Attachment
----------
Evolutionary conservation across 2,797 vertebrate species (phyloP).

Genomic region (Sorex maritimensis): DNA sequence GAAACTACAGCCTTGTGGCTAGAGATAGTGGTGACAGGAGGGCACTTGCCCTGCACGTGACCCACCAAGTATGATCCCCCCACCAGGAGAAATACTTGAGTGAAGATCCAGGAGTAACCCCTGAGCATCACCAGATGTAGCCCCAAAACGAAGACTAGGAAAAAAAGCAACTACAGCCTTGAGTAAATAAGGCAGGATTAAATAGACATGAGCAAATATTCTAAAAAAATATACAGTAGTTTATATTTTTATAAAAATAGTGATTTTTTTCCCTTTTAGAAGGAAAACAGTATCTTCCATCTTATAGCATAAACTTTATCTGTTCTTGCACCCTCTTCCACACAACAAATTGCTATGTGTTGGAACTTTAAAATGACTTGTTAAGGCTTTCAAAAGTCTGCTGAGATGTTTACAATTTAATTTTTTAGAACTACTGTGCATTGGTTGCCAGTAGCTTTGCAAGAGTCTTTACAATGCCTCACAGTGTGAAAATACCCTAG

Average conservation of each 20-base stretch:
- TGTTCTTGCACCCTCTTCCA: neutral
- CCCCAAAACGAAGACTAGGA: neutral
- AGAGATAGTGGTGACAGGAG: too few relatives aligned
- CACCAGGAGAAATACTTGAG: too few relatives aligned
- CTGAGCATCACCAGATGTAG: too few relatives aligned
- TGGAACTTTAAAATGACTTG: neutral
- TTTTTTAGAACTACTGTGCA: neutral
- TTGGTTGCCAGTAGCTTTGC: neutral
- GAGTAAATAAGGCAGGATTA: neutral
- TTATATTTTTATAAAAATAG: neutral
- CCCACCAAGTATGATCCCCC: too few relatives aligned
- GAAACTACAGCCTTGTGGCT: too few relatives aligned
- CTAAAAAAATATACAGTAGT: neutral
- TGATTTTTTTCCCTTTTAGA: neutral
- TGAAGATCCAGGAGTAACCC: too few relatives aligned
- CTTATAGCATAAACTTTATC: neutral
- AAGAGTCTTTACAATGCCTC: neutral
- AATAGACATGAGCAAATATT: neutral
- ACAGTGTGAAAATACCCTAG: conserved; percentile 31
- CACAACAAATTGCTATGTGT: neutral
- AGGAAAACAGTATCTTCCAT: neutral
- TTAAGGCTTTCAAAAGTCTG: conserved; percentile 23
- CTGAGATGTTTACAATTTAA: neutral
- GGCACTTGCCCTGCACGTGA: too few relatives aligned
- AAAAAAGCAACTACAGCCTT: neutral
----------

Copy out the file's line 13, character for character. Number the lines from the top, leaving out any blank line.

- TTATATTTTTATAAAAATAG: neutral